Illegal Building On Dike Threatens Hanoi
In one of Vietnam’s biggest scandals in years, three officials have been accused of allowing illegal construction on a crucial dike that shields the capital from floods.
The three are the first to be charged in the construction over the last two years of more than 1,100 homes, small hotels and restaurants along a dike that holds back the Red River and separates it from Hanoi’s scenic West Lake. Experts say the building has increased the danger of floods to Hanoi’s 2 million residents.
The case, which has become a litmus test of the government’s readiness to punish official wrongdoing, broke when dozens of cracks were discovered in the dike. The charges were announced Saturday.
Reports in the state-run news media said officials at local and national levels had approved the construction even though it violated safety regulations. The reports said nearly half the buildings belong to government employees, soldiers and police.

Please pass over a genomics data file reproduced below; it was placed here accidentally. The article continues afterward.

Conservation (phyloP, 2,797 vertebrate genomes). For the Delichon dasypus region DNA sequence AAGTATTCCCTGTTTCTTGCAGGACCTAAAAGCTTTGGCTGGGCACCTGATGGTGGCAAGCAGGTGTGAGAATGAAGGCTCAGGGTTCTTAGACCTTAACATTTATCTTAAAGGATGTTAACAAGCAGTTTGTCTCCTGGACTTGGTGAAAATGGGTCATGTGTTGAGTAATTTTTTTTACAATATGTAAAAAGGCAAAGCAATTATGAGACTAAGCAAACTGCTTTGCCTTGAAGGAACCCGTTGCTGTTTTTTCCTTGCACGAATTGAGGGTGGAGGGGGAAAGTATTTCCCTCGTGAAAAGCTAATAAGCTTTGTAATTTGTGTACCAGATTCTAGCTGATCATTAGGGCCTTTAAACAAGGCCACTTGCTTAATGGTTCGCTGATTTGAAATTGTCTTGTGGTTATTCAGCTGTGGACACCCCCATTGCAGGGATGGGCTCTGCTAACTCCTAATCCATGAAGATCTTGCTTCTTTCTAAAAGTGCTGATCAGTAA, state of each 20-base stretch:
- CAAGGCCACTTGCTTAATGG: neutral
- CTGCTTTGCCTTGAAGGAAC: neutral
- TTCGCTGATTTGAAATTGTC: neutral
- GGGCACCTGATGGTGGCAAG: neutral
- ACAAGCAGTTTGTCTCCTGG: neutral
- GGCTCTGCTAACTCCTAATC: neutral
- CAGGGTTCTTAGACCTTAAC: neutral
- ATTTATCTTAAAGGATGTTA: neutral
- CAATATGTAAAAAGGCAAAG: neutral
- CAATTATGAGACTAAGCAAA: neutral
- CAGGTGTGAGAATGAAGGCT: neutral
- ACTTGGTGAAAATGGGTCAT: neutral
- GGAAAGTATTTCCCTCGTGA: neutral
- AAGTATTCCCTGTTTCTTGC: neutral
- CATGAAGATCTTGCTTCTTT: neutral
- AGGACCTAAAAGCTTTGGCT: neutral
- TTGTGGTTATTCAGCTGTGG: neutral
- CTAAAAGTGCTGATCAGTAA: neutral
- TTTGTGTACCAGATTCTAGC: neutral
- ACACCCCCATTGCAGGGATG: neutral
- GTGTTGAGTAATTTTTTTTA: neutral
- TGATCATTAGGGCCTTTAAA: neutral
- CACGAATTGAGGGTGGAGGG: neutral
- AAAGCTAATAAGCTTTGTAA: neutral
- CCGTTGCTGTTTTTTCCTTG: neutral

Though no one has been charged with corruption, the reports suggest officials may have taken bribes.
The three men charged were responsible for issuing construction licenses and were all fired several weeks ago.
The newspaper Lao Dong (Labor) said they are accused of abusing their power to issue illegal licenses. They have not been jailed, and several higher-level officials are being questioned.
Trials against public officials are rare in Vietnam, and people are used to cover-ups of official wrongdoing.
Vietnam’s recent economic boom increased demand for office and housing space and drove real estate speculators onto the dike. It quickly became dotted with four- and five-story villas, some of which have been rented to foreign companies and diplomats.
Premier Vo Van Kiet has ordered that the buildings be torn down and the dike repaired by the end of June, before the start of heavy seasonal rains in July and August.